The First Minister will argue her government has a "clear mandate" for a such a vote as she leads debate on Scotland's future.
It comes two days before the UK is formally due to leave the European Union - with the Scottish Government saying this marks a "material change in circumstances" from the 2014 referendum - when Scots voted to stay part of the UK.
As the UK heads towards the EU exit door, Ms Sturgeon will argue that independence could give Scots an alternative future in which they could still be part of Europe.
Earlier this month Prime Minister Boris Johnson flatly rejected the First Minister's calls for Holyrood to have the power to hold a second independence vote.
But the Holyrood motion, which could be passed with the backing of SNP MSPs and the pro-independence Greens, calls for the UK Government to reach an agreement with Scottish ministers "on such a referendum taking place on a date and in a manner determined by the Scottish Parliament".
The SNP leader has already said she wants to have that ballot in the second half of this year.
Ms Sturgeon said Wednesday's Holyrood vote gives the Parliament the "opportunity to endorse a fundamental democratic principle - that this country has the right to choose its own future".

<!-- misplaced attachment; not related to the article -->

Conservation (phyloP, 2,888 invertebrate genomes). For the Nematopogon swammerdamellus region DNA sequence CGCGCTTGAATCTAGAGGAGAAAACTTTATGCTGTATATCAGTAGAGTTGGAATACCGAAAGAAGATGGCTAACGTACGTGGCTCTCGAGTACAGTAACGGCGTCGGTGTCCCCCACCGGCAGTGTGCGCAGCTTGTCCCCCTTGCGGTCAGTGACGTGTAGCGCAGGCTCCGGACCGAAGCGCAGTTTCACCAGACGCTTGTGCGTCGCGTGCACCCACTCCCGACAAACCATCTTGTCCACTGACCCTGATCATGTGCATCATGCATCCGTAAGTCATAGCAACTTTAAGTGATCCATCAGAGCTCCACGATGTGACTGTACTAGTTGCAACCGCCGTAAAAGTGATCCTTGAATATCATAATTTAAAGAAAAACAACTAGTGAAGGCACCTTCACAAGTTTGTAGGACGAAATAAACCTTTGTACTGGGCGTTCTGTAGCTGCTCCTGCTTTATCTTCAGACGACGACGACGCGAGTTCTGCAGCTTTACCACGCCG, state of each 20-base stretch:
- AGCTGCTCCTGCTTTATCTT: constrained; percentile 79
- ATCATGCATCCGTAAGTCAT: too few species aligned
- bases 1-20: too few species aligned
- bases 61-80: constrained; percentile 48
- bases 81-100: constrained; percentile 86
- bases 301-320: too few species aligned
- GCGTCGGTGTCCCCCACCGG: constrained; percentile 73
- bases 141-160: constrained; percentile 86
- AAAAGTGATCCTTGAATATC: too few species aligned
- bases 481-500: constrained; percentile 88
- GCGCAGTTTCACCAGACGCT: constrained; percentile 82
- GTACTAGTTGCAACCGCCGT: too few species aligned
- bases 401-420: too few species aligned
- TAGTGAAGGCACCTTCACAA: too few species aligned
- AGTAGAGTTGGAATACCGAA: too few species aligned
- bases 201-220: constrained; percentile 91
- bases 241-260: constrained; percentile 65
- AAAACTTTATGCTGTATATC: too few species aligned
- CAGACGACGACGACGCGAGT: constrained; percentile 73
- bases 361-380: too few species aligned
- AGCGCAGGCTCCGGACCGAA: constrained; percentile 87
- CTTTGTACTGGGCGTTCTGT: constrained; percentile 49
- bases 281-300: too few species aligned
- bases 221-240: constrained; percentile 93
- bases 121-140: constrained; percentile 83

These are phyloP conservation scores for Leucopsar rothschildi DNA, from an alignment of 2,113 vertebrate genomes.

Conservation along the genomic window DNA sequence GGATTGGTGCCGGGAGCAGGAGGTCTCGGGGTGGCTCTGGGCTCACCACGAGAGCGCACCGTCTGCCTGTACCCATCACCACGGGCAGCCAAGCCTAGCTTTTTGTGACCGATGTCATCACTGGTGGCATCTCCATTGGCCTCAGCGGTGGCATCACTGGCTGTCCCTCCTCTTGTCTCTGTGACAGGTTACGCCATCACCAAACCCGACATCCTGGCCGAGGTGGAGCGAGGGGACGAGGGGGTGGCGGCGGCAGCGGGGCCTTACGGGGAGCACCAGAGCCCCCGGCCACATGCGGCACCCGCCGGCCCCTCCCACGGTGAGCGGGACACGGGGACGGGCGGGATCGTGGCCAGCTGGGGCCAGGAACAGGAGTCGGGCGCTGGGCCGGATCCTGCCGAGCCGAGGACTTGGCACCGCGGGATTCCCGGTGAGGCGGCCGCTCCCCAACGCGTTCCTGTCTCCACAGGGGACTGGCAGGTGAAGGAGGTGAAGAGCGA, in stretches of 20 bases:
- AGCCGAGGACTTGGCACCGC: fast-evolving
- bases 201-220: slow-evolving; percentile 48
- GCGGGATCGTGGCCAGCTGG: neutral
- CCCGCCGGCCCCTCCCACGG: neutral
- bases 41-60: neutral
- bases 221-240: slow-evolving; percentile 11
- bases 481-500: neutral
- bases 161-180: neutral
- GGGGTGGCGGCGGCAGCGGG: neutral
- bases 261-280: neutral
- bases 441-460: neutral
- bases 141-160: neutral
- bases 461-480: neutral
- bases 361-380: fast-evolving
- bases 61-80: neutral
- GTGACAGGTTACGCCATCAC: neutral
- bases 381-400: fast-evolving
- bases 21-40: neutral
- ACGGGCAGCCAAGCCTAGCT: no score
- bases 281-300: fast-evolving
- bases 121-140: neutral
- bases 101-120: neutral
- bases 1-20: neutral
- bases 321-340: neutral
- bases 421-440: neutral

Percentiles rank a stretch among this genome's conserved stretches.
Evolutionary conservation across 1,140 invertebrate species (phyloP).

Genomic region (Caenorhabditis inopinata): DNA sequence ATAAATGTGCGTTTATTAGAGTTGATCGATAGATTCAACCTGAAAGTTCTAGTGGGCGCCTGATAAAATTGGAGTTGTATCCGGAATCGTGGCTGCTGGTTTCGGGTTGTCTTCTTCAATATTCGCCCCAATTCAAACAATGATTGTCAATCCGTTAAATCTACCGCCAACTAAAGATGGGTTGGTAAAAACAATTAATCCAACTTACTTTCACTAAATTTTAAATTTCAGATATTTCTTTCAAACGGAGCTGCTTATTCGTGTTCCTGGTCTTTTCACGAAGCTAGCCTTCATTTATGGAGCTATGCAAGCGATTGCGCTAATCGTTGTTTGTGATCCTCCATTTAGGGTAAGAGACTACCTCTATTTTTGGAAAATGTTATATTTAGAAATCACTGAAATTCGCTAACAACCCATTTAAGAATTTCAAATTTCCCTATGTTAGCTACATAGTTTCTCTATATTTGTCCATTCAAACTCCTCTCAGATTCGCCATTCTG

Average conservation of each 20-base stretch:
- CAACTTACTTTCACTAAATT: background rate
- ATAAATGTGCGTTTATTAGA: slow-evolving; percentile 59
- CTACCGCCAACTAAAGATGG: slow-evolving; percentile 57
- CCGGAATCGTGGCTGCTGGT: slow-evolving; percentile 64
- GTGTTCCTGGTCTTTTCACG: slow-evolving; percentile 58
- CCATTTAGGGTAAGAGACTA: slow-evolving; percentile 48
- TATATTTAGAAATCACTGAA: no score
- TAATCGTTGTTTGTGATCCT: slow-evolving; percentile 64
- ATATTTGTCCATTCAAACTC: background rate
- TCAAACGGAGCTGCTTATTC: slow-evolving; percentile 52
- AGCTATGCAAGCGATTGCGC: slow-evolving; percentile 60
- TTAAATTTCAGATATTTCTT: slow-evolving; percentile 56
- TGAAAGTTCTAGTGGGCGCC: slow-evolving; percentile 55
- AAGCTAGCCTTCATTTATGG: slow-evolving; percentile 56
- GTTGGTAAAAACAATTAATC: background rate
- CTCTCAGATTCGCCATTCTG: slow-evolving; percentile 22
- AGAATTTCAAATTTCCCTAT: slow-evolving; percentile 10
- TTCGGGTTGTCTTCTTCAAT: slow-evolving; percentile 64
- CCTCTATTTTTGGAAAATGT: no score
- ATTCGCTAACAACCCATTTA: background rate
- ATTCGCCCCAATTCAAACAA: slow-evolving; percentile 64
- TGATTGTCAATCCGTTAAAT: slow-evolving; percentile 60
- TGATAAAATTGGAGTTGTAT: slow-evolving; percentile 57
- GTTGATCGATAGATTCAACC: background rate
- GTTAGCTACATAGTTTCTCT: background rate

She added: "This week, Scotland will be pulled out of Europe against its will and without its consent - an event which marks a significant and material change in circumstances since 2014.
"Throughout the Brexit process, the views of the Scottish Parliament, and the people of Scotland, have been consistently ignored.
"This Government has a clear mandate - to exercise the right of this country to take its future into its own hands.
"That mandate comes directly from the freely exercised will of the people, and simply cannot be ignored or denied indefinitely.
"There are now fundamental issues of democracy at stake - quite simply, Scotland must have the right to choose its own future.
"Our proposal is for a referendum offering the people of Scotland the choice of independence to take place this year, on a date and in a manner to be determined by the Scottish Parliament.
"The significance of today's debate should not be underestimated. It takes place just two days before Scotland and the rest of the UK are taken out of the EU, and the vote of the Scottish Parliament will be noticed around Europe and beyond.
"It is my fervent hope and belief that Scotland will rejoin the European family of nations as an equal, independent country."
As well as voting on the referendum motion, MSPs will also decide if the European flag should remain flying at Holyrood after Brexit.
The Scottish Parliamentary Corporate Body had originally agreed that the flag should be lowered at 11pm on January 31, but ministers objected.
Scottish Tories accused the First Minister of "trying to cause a ruckus between Scotland and England in the hope it pushes up support for separation".
Maurice Golden, the Conservative chief whip at Holyrood, said: "The SNP isn't even pretending to care about other issues now.
"Valuable time in the Scottish Parliament should be used to address the very severe problems in our hospitals or the crisis engulfing our education system.
"Instead, the nationalists want to revert to the only subject they excel in - stoking up constitutional division."